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Progress made on Great Council State Park near Xenia

State and local leaders gather at the construction site of the future Great Council State Park Interpretive Center in Xenia
Ohio Department of Natural Resources
State and local leaders gather at the construction site of the future Great Council State Park Interpretive Center in Xenia

It was announced that Great Council state park's interpretive center's final exterior steel beam was installed by state officials on Tuesday, bringing the park one step closer to welcoming its first guests. This means that walls will soon be put up and flooring laid down by construction crews in preparation for an anticipated Fall 2023 opening date.

When the center is completed, it will be two stories tall with a design that's both modern and based on the late 18th century gabled longhouses used by Ohio tribes like the Shawnee. Old Town, one of the largest-known 18th century Shawnee settlements in Ohio, is located near the site of Great Council.

The three levels of exhibits will look at the history of the Shawnee, their ancestors and the settlers who interacted with the tribe in the 18th century before their forced removal. Exhibits will also inform people about, and highlight the accomplishments of, the three federally recognized Shawnee tribes that exist today (Absentee Shawnee Tribes of Indians of Oklahoma) (Eastern Shawnee Tribe of Oklahoma) (Shawnee Tribe).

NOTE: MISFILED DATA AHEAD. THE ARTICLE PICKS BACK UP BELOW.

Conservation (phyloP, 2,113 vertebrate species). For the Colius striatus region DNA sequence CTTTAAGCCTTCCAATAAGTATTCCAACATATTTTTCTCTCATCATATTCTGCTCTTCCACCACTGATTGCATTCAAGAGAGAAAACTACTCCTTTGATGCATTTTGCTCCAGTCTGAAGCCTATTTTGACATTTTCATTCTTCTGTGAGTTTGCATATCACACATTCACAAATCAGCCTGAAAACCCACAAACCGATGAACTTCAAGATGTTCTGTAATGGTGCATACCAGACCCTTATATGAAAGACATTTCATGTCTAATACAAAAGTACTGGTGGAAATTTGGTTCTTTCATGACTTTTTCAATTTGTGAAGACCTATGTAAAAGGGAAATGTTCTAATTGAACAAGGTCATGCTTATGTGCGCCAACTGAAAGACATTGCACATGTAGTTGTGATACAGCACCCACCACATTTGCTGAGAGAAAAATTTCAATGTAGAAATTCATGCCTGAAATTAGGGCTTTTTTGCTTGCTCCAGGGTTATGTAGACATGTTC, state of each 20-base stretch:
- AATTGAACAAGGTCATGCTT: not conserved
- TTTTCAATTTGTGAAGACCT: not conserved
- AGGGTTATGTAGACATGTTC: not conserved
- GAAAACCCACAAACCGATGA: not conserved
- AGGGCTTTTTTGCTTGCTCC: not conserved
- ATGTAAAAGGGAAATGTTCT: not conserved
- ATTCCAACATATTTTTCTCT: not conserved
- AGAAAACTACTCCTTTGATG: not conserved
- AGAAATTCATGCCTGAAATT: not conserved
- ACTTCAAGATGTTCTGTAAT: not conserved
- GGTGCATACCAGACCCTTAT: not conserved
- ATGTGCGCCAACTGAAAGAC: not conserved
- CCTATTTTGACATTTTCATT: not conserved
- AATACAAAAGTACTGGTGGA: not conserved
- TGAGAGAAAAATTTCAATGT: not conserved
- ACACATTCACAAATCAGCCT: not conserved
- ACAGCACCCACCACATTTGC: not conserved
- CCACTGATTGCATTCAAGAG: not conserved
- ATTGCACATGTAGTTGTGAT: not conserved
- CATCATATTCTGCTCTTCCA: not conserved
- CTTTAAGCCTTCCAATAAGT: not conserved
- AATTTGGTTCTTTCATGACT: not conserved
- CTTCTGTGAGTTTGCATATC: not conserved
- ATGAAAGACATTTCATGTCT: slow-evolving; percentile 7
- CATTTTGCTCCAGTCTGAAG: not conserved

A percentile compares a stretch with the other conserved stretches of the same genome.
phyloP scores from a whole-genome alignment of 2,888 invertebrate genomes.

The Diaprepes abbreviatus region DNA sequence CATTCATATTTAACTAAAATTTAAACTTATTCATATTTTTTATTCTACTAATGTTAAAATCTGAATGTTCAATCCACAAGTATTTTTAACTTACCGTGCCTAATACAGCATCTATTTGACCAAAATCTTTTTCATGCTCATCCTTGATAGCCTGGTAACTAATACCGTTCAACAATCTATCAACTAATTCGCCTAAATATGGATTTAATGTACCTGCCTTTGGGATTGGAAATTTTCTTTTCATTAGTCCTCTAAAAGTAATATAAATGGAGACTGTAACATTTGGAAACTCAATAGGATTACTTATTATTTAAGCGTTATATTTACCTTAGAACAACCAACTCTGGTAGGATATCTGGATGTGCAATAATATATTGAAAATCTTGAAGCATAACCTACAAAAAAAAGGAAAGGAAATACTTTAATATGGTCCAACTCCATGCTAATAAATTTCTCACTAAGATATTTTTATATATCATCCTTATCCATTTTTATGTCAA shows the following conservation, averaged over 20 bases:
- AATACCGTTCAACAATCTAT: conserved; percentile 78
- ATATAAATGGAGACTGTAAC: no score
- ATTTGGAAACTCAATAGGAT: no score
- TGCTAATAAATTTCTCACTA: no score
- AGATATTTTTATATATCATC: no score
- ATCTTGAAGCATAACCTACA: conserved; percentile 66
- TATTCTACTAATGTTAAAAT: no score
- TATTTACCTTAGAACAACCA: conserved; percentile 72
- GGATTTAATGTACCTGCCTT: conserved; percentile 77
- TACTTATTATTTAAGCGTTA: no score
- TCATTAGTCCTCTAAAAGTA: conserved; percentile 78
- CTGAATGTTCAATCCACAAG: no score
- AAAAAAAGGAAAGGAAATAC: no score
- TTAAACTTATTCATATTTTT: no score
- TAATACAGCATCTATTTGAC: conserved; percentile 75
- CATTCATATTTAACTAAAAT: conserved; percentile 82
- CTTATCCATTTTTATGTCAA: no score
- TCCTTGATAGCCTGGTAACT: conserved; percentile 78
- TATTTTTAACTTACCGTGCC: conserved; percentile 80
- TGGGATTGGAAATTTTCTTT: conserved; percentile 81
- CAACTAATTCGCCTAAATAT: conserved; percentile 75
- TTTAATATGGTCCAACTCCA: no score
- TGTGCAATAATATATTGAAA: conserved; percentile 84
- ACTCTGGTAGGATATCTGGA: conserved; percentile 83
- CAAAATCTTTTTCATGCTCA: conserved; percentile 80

Talon Silverhorn, a citizen of the Eastern Shawnee Tribe of Oklahoma, is Cultural Programs Manager with the Ohio Department of Natural Resources–he oversees American Indian historical content and interpretation in Ohio’s 75 (soon to be 76) state parks.

RELATED: Ohio's 76th state park signals more collaboration with Shawnee tribe

"It'll be the first and only one of its kind in Ohio in the state park system that talks about tribal history and has this close of a partnership with the tribal communities,” Silverhorn said.

No federally recognized tribes exist in Ohio today but Silverhorn said he hopes the new park and interpretive center will help citizens of historic tribes reconnect with their ancestral homelands.

"It has so much of our tribal voice involved and it's going to be a place that I feel is going to attract tribal people and tribal citizens to see what this looks like in practice,” he said.

Silverhorn said he also thinks the park and its future programming will be valuable for residents of Ohio.

“We're going to be bringing these two communities closer together and mending some of the misrepresentations on either side of this equation that have kept our communities apart,” he said.

Chris Welter is a reporter and corps member with Report for America, a national service program that places journalists in local newsrooms.

Chris Welter is the Managing Editor at The Eichelberger Center for Community Voices at WYSO.

Chris got his start in radio in 2017 when he completed a six-month training at the Center for Community Voices. Most recently, he worked as a substitute host and the Environment Reporter at WYSO.
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